• Introducing adolescents to role models: Seeing is believing and what you cannot see, you cannot imagine for yourself. Our biggest takeaway from the Girl Rising life skills curriculum has been the importance of introducing adolescents to individuals like them i.e., their age, living a similar life, hailing from similar backgrounds. Presenting a story similar to theirs wherein the protagonist is able to surmount their challenges has always been uplifting for adolescents. Knowing that these protagonists are not actors, but real stories of real girls makes change seem more plausible. The Girl Rising protagonists, today, are a source of inspiration for many where we work. Going forward, we would like to convene meetings between adolescents and women/girls from Kenya who have shattered stereotypes and achieved their goals.

  • Using storytelling to build adolescents’ voice and agency: As natural storytellers, we all use stories to understand our past and shape our future. With the advent of social media, stories are widely available and circulated to drive home a core message. Building adolescents’ storytelling skills is a form of life-skill that can help them cultivate their own identity better, their relationships with others, how they identify themselves, and what they stand for. Storytelling also provides an outlet to express your feelings and emotions - all of which is necessary for cognitive development. Our immediate priority for Kenya, therefore, includes piloting a storytelling module with adolescents that allows them to gain a new skill and a new perspective about themselves.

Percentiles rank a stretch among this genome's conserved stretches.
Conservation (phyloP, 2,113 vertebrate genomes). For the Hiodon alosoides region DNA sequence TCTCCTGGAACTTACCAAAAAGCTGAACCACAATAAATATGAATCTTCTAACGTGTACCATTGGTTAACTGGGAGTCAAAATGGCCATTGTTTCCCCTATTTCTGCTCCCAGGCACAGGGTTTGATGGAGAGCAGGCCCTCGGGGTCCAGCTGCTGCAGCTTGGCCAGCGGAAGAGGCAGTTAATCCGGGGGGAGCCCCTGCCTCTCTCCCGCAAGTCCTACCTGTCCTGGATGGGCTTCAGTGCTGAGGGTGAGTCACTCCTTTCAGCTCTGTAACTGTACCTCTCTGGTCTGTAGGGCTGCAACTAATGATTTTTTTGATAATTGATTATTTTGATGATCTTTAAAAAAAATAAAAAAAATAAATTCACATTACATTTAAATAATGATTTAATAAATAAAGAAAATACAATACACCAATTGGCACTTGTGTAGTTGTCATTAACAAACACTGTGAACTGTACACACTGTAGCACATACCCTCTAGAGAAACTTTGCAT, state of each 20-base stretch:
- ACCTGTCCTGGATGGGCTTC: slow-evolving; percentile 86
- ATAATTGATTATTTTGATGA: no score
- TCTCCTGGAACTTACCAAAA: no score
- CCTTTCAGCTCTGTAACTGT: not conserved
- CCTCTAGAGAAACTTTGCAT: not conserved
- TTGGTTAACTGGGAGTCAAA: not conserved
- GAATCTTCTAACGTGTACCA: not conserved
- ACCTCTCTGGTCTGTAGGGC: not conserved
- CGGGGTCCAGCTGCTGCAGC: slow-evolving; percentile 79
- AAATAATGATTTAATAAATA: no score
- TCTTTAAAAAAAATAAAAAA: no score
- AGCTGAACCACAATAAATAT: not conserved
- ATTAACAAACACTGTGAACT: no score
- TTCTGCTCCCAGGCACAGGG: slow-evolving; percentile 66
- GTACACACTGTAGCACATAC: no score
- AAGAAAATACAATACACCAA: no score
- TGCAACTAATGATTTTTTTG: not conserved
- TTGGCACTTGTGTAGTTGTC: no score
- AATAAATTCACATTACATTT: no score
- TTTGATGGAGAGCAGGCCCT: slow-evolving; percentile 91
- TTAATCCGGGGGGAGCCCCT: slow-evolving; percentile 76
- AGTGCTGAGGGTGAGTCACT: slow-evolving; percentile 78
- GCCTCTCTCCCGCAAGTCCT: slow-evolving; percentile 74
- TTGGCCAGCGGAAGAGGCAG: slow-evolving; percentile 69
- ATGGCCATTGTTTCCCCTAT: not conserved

Having impacted over 14,000 students in the last four years, we are keen to keep building on our programming and ensuring that adolescents remain at the front and center of our vision at Girl Rising. We are working towards building a tomorrow where all girls learn, rise and thrive and though the journey ahead of us may be long and arduous, it’s stories of girls like Macrine that fuel our determination. Being able to share her dreams and identify a support system has helped her life take a different path. A path she once only dreamt of, a path many had said won’t be possible for her given her family’s economic background. Macrine today is a leader in a tech-skills class and helps other girls learn how to operate a laptop, how to code, set-up web pages and much more. This isn’t the Macrine that came to Sunflower in 2019. This is the Macrine of the future.